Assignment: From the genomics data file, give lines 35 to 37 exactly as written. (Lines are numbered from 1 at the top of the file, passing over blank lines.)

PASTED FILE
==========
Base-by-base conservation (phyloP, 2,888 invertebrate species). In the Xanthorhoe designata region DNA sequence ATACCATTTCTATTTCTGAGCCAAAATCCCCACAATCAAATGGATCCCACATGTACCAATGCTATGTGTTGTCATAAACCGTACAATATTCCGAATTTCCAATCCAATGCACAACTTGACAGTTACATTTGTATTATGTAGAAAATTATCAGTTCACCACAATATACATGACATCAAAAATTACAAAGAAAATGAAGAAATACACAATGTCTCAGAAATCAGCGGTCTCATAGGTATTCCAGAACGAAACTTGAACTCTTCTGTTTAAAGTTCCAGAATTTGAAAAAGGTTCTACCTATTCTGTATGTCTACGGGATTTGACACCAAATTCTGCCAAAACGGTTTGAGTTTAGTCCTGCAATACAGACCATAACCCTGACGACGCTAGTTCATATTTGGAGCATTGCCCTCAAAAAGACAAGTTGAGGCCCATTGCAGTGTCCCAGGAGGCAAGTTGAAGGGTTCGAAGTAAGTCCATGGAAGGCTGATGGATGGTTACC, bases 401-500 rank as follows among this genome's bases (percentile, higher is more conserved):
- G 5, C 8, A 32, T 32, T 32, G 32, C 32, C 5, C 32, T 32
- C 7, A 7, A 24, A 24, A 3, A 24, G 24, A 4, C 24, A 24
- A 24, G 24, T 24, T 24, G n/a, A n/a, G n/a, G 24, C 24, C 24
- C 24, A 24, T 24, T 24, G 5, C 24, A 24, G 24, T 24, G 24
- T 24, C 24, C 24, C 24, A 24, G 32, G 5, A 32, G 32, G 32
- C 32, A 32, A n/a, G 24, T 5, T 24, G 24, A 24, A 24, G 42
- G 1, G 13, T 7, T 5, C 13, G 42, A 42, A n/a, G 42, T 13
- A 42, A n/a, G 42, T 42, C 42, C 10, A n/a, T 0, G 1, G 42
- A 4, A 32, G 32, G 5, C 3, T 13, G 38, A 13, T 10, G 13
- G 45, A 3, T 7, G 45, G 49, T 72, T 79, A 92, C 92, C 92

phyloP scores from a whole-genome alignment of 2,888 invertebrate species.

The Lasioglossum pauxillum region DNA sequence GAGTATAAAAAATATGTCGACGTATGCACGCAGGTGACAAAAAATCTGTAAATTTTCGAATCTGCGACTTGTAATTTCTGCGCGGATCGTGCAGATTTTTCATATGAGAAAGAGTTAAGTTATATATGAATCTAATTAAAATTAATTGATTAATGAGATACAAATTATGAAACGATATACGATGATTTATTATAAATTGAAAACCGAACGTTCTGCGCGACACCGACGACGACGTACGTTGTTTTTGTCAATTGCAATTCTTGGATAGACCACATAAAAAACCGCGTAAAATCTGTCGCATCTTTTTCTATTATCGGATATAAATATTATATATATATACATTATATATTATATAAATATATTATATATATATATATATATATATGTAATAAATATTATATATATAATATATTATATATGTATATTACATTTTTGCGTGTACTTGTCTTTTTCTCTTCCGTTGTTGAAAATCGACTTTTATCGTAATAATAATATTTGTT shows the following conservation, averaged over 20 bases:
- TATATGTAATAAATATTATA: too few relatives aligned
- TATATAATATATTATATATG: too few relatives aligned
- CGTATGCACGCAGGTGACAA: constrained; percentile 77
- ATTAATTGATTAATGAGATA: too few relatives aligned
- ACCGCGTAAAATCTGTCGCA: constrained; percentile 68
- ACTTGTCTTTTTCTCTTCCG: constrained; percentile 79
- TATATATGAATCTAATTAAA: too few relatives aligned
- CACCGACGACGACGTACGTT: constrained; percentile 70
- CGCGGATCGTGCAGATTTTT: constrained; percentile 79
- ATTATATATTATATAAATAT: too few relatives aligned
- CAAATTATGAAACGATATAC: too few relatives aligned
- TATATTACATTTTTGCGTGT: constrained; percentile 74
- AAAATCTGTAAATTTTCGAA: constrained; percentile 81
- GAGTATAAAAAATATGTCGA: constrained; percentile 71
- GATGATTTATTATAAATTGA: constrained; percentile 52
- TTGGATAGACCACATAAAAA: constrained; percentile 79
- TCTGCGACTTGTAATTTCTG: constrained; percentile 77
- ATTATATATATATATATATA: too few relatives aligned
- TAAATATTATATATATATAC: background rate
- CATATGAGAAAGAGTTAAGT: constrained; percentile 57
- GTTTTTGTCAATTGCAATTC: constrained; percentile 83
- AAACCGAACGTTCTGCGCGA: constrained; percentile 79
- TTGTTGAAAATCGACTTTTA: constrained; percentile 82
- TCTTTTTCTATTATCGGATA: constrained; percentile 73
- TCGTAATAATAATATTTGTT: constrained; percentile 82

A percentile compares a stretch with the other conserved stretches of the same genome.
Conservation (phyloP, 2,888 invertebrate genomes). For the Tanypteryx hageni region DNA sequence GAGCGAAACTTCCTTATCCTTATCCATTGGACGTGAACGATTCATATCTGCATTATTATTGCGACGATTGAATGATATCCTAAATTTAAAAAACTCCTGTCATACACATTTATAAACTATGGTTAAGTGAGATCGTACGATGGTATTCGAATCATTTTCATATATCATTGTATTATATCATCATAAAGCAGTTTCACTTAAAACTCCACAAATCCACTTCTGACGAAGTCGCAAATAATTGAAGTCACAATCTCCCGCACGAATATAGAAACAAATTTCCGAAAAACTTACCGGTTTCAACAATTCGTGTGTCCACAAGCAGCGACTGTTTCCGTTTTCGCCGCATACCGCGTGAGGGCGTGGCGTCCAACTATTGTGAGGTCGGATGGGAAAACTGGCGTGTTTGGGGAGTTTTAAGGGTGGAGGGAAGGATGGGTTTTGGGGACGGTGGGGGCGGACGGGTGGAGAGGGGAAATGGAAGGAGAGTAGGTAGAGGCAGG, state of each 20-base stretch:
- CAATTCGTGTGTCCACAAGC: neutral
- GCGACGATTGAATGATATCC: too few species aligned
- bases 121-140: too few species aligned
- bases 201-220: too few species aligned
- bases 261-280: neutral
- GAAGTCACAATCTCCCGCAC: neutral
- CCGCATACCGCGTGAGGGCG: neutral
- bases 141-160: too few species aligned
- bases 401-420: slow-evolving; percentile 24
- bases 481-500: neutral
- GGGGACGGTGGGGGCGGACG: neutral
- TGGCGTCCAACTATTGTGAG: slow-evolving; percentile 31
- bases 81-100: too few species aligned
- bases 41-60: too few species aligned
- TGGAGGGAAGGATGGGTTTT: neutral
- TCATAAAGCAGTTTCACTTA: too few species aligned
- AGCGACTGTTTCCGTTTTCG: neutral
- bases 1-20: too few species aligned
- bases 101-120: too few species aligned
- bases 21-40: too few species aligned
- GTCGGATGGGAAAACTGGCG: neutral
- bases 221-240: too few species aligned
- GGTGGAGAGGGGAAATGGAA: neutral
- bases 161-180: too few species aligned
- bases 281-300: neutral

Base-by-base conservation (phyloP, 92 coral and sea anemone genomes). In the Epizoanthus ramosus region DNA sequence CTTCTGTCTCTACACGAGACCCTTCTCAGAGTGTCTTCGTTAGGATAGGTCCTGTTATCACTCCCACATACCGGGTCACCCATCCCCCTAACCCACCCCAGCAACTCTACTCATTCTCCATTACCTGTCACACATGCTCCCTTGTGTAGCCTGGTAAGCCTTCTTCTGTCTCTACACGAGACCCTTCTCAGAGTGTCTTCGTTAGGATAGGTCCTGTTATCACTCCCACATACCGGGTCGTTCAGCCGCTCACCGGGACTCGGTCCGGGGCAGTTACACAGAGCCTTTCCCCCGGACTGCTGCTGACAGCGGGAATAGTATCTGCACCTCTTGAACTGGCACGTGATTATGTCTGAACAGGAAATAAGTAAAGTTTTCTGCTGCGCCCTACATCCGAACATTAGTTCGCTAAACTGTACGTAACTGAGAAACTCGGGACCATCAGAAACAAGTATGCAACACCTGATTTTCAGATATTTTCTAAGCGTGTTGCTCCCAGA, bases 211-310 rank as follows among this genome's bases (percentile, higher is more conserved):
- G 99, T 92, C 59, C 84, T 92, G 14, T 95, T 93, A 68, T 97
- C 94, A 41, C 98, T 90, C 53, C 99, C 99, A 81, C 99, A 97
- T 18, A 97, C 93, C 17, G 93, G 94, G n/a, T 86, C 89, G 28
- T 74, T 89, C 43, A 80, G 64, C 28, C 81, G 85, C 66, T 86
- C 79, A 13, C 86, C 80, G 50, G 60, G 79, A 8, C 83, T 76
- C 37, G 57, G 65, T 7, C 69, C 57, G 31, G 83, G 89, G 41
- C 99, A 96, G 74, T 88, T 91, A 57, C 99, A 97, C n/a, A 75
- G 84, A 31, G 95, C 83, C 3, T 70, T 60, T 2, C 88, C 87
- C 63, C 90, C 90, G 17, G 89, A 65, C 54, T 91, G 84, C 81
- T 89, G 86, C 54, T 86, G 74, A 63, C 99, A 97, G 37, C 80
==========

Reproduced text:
- AAACCGAACGTTCTGCGCGA: constrained; percentile 79
- TTGTTGAAAATCGACTTTTA: constrained; percentile 82
- TCTTTTTCTATTATCGGATA: constrained; percentile 73